Jon Sumby

1. The mill process is simple: Resource is extracted, factory processed, then product is distributed and the waste dumped. The resource is Tasmanian native forest but the Government has directed the RPDC thus:
In considering issues relating to the supply of timber resources for the Project, the Commission must give effect to the Regional Forest Agreement made between Tasmania and the Commonwealth of Australia on 8 November 1997. (Premier Paul Lennon)

It appears that the RPDC has interpreted this as meaning that there is no need, or reason, to assess the impact the mill may have on native forests and logging intensity. What part of the word ‘resource’ does the Resource Planning Development Commission not understand? Native forests are the resource for the pulp mill. It is a linked process: Resource; Industry; Product and Waste. It is a bit like assessing a uranium mine and ignoring the uranium mining part.

2. The United States EPA has a protocol for testing effluent that is the international standard. It is called, ‘Guidelines Establishing Test Procedures for the Analysis of Pollutants; Whole Effluent Toxicity Test Methods; Final Rule (November 19, 2002).’ In these guidelines are directions on how old samples must be for tests to be valid. The Eucalyptus pulp mill effluent that Gunns chose as ‘representative’ of the the Bell Bay mill effluent comes from a pulp mill in Thailand. The toxicity testing was done in Sydney. The US EPA guidelines for off-site testing say that ideally, effluent should be tested within 24 hours of collection, testing within 36 hours is acceptable but that, ‘In no case should the sample be used for the first time in a test more than 72 h after sample collection’. The draft IIS chain-of-custody document shows that the samples were 74 hours old when they were collected from Australian customs at 5:10 pm. The consultants would have probably started work the next morning and if the samples were a 24-hour composite this means that when the consultants started work the sample was 114 hours old. This means that the samples breached the US EPA guidelines and the toxicity test results are invalid. Yet these are the results that the draft IIS says shows the proposed pulp mill will have effluent that is very safe for us and the environment.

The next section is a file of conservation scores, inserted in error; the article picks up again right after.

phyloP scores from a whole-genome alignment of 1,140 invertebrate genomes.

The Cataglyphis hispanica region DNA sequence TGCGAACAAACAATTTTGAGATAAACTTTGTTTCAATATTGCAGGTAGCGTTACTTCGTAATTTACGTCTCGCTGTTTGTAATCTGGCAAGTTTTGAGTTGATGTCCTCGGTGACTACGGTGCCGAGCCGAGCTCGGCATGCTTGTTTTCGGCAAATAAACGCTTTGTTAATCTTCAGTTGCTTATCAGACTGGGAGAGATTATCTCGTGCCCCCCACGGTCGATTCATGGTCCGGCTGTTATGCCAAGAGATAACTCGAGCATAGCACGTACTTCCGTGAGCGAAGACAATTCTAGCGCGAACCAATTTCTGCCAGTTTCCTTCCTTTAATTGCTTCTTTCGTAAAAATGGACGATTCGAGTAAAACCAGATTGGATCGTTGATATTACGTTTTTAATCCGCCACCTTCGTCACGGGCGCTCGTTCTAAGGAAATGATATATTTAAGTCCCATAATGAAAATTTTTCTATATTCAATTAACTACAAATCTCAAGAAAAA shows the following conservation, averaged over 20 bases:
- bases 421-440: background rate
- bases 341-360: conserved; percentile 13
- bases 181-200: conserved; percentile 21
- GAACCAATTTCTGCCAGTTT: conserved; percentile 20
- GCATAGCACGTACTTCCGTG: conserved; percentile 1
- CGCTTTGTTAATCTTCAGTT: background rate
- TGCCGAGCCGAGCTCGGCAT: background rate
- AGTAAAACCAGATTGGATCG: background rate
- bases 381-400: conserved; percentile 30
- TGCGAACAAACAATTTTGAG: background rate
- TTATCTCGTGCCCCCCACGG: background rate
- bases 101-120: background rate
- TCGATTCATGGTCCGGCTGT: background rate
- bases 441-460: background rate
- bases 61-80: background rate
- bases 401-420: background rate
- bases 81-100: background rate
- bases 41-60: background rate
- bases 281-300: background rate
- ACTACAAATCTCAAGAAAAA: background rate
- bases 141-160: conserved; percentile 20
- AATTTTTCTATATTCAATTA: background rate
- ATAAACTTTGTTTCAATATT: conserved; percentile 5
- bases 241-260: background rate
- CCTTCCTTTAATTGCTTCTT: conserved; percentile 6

3. The pine effluent sample was taken from a pulp mill in South America. This sample was from a mill that dumps 42 cubic metres of effluent for every air-dried tonne of pulp. The draft IIS says that the proposed mill will produce 25 cubic metres of effluent for every air-dried tonne of pulp. This means that the effluent tested for the draft IIS is about twice as dilute as the proposed mill. This dilution is noted by the consultants but not addressed. This means that the testing was done on a sample that is half the concentration of the proposed mill effluent and is in no way ‘representative’ of the pollution the mill may release. Yet this is the evidence of how ‘non-toxic’ the mill effluent will be.

4. The proposed pulp mill will release air pollution. The Australian Medical Association notes in their submission that:

The model for predicting air pollution in the Tamar Valley Air Shed as used in the IIS largely fails to meet the acceptance criteria as set out by the United States Environmental Protection Agency (US EPA).

And that:

The model predicts the levels of PM10 particles to be only one-fifth of the actual measured values in Launceston.

Air pollution particles that are the size called PM2.5 are dangerous, they are small enough so that when you breathe them in they can actually cross from the lungs into the body and into your blood. The AMA submission notes that the draft IIS does not, does not, mention PM2.5 particles.

5. Dioxins are a class of chemicals that are among the most toxic known to science (another is PCB, widely used by the Hydro and considered as toxic as dioxin — yet it was sprayed on dirt roads to keep dust down!). The draft IIS considered the dioxin issue and came up with a surprising conclusion: Dioxins are not a problem. This is despite the easily calculated figure that the mill will dump at least 140 tonnes of dioxin-like chemicals into Bass Strait each year for the 30-year operation of the mill. The draft IIS report that showed that dioxins are not a problem has come under widespread criticism; from experts in DPIW (see the TT story here: (Mill: that leaked report), to TT commentators, to other groups submitting comment to the RPDC. The conclusion that dioxins present no problem flies in the face of World-wide scientific knowledge. A Google search will show this; or go to the story:

6. This is the D.I.Y. part, I can go on for hours stripping the draft IIS down to little, irrelevant, misleading bits, hmm … where to start? The sixth reason is like the sixth extinction, make your own contribution. There must be many people who each know a factual, methodological, or analytical error in the draft IIS. Add them here, please. Each substantive error and flaw will break the draft IIS down and maybe, just maybe, the RPDC will listen.

Jon Sumby has trained and worked as a professional photographer, high-rise window cleaner, and marine ecologist. He worked for five years as the Australian representative for the Sea Shepherd Conservation Society and crewed on the 2002/03 Antarctic whaling campaign. He is presently working on a PhD in science and policy-making.